In addition to this, I have provided the councils with contributions to enable them to fund programmes in other key areas such as brain science, animal infectious diseases and gravity waves and planetary exploration.
The councils will also continue the cross-council programmes in genomics, e-science and basic technology begun following the previous spending review. The genomics programme is being expanded to include research into the important area of proteomics. The basic technology programme will also be expanded in response to the very high level of demand generated in the first year. ralph
The research councils will receive funds to allow them to implement some of the recommendations of SET for Success, the review of science, engineering and technology skills carried out by Sir Gareth Roberts. These are: an increase in the minimum research council PhD stipend to £12,000 by 200506; and the provision of better training in transferable skills for PhD students and postdoctoral researchers supported by research councils.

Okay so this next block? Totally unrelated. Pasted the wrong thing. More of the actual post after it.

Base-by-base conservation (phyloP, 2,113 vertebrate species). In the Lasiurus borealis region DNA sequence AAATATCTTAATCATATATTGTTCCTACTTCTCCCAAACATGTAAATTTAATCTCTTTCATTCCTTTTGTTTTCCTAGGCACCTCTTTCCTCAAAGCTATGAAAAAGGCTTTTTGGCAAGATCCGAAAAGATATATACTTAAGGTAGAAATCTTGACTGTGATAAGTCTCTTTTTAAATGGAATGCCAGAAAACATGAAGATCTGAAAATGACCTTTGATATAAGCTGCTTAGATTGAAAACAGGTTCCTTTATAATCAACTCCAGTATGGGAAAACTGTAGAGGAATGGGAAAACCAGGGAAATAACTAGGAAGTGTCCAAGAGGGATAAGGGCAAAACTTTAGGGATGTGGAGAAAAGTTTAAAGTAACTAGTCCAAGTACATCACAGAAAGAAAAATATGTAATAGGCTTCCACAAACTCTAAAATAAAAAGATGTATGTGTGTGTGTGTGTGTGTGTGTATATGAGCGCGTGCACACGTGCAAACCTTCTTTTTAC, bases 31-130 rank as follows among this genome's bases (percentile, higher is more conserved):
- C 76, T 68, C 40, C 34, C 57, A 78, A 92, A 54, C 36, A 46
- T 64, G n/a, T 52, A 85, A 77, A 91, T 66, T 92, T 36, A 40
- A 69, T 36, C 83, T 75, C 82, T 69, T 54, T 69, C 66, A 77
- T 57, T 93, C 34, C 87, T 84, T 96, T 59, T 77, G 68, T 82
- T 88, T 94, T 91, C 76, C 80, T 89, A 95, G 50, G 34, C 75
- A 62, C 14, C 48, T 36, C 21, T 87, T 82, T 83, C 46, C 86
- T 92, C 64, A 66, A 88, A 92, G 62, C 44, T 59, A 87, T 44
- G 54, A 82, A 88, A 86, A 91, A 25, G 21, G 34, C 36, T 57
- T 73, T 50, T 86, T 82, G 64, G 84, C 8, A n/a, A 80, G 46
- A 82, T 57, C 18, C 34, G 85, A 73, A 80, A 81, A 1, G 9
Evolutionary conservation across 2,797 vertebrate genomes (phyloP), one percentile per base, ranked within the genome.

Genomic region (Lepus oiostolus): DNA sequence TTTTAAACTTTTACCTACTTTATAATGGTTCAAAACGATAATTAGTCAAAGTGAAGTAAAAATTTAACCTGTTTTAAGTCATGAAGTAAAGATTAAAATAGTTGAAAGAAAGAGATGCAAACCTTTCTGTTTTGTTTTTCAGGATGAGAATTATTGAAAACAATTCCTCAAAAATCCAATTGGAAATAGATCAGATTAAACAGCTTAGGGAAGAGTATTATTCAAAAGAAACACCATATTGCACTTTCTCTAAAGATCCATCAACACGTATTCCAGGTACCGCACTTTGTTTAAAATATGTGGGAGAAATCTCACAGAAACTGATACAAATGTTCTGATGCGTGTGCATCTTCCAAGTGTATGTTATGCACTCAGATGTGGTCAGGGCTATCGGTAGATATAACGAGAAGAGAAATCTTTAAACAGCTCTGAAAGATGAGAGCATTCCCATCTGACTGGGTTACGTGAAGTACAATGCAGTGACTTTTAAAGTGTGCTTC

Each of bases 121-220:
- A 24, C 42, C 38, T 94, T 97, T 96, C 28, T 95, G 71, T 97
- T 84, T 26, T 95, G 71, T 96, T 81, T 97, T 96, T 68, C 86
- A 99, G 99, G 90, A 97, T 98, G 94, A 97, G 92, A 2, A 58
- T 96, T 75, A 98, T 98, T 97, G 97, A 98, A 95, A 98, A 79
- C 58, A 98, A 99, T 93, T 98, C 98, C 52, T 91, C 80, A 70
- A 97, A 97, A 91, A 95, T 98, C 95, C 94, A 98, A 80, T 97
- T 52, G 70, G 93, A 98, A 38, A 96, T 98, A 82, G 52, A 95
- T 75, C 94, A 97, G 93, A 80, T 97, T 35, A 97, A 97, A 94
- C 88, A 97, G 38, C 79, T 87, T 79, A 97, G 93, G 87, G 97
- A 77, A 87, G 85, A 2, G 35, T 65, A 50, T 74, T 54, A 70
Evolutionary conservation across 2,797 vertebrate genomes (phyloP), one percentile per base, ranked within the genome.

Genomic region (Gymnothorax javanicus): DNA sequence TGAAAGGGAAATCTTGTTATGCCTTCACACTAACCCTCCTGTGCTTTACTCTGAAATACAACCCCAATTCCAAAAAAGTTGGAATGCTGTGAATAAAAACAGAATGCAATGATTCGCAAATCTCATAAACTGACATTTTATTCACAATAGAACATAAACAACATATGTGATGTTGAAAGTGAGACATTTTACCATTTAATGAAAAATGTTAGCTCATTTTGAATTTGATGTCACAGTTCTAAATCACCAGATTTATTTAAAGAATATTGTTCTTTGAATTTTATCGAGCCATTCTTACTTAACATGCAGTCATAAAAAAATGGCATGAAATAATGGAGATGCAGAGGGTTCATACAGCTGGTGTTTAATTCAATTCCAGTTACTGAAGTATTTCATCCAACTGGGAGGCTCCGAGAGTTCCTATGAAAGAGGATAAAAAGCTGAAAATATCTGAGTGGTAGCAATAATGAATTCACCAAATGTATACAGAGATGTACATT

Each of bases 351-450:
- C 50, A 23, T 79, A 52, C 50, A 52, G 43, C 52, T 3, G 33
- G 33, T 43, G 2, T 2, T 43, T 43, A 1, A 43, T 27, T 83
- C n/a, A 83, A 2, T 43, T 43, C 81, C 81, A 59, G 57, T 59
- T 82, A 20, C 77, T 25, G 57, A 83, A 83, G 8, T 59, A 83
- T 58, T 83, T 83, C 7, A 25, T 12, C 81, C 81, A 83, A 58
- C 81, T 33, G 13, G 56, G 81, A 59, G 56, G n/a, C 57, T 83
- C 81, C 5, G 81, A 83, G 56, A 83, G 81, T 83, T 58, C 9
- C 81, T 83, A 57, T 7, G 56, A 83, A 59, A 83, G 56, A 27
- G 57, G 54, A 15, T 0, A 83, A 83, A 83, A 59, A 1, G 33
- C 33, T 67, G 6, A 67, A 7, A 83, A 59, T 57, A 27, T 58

The Science Budget settlement included funding for the top-priority large facilities projects identified on the large facilities road map, including the Diamond synchrotron. Funding for these projects will be released as each one reaches the necessary state of preparation.
I am allocating limited capital funding to those councils which operate institutes, centres and surveys of their own to enable them to address the most serious capital investments backlogs as soon as possible.
A key feature of the allocations booklet which I have referred to above is the inclusion of a suite of objectives for the management of the Science Budget. These objectives support my department's public service agreement target for science, exploitation and innovation; namely; to improve the relative international performance of the UK's science and engineering base, the exploitation of science and the overall innovation performance of the UK.